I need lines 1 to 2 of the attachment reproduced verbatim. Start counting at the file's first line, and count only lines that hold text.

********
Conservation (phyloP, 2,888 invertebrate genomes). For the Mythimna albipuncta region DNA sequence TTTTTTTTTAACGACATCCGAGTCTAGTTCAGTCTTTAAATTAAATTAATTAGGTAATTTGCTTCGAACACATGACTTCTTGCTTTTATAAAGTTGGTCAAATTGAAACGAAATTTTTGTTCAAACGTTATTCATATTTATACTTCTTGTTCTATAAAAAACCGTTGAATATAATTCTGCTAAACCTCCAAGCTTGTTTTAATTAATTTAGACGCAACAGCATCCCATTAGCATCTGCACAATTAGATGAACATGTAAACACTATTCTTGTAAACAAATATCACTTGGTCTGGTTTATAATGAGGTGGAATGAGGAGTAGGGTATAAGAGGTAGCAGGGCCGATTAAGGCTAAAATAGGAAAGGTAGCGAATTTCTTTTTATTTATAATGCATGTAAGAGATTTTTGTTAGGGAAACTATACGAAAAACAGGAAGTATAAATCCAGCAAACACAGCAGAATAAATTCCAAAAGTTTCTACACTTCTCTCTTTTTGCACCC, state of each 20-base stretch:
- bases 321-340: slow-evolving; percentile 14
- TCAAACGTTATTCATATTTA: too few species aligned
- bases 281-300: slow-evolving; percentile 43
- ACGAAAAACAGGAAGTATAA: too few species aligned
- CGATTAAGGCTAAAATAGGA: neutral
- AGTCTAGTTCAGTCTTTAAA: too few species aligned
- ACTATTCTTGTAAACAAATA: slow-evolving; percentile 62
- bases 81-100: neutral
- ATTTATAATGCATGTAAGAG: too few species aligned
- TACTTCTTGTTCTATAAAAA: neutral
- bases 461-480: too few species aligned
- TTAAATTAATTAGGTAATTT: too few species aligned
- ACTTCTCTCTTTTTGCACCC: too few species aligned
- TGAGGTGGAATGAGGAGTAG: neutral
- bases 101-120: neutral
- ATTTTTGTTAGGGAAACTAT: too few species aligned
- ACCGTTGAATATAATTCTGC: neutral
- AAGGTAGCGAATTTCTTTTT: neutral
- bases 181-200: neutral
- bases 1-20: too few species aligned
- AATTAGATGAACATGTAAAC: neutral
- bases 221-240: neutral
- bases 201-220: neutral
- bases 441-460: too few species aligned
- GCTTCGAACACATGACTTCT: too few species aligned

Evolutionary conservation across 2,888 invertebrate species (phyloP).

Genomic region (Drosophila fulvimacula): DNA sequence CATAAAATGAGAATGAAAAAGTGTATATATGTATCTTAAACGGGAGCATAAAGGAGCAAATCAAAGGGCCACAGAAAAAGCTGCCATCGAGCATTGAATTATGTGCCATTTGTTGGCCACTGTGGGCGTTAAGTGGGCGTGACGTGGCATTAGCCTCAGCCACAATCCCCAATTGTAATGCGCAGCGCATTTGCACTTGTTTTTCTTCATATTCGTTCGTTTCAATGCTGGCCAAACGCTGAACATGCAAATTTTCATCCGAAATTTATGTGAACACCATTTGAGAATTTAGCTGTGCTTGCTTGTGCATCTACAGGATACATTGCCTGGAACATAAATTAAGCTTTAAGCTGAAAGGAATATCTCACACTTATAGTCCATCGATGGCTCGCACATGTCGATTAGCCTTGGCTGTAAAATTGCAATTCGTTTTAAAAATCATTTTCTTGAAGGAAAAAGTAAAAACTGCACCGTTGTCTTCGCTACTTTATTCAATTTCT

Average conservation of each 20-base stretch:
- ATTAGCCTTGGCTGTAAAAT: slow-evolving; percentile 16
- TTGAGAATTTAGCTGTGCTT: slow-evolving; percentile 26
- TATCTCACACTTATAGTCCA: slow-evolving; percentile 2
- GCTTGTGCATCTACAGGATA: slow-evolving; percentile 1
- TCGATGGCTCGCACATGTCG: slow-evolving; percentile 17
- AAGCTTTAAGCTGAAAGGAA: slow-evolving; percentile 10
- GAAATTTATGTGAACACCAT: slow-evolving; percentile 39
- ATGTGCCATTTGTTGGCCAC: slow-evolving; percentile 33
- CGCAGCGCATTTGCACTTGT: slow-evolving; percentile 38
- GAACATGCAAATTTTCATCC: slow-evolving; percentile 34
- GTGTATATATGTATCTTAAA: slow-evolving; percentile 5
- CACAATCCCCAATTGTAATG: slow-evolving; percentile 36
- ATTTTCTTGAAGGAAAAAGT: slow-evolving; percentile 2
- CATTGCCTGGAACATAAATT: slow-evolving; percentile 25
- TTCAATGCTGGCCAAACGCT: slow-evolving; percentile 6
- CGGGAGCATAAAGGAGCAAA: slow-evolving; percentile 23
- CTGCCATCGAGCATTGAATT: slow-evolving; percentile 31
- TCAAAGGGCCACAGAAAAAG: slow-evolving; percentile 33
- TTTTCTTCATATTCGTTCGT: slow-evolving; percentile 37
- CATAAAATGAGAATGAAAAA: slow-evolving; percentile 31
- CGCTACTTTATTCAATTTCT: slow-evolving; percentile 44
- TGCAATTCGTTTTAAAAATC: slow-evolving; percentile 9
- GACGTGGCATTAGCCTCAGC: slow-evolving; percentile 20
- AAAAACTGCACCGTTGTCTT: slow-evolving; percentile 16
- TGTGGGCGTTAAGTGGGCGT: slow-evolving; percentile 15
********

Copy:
Conservation (phyloP, 2,888 invertebrate genomes). For the Mythimna albipuncta region DNA sequence TTTTTTTTTAACGACATCCGAGTCTAGTTCAGTCTTTAAATTAAATTAATTAGGTAATTTGCTTCGAACACATGACTTCTTGCTTTTATAAAGTTGGTCAAATTGAAACGAAATTTTTGTTCAAACGTTATTCATATTTATACTTCTTGTTCTATAAAAAACCGTTGAATATAATTCTGCTAAACCTCCAAGCTTGTTTTAATTAATTTAGACGCAACAGCATCCCATTAGCATCTGCACAATTAGATGAACATGTAAACACTATTCTTGTAAACAAATATCACTTGGTCTGGTTTATAATGAGGTGGAATGAGGAGTAGGGTATAAGAGGTAGCAGGGCCGATTAAGGCTAAAATAGGAAAGGTAGCGAATTTCTTTTTATTTATAATGCATGTAAGAGATTTTTGTTAGGGAAACTATACGAAAAACAGGAAGTATAAATCCAGCAAACACAGCAGAATAAATTCCAAAAGTTTCTACACTTCTCTCTTTTTGCACCC, state of each 20-base stretch:
- bases 321-340: slow-evolving; percentile 14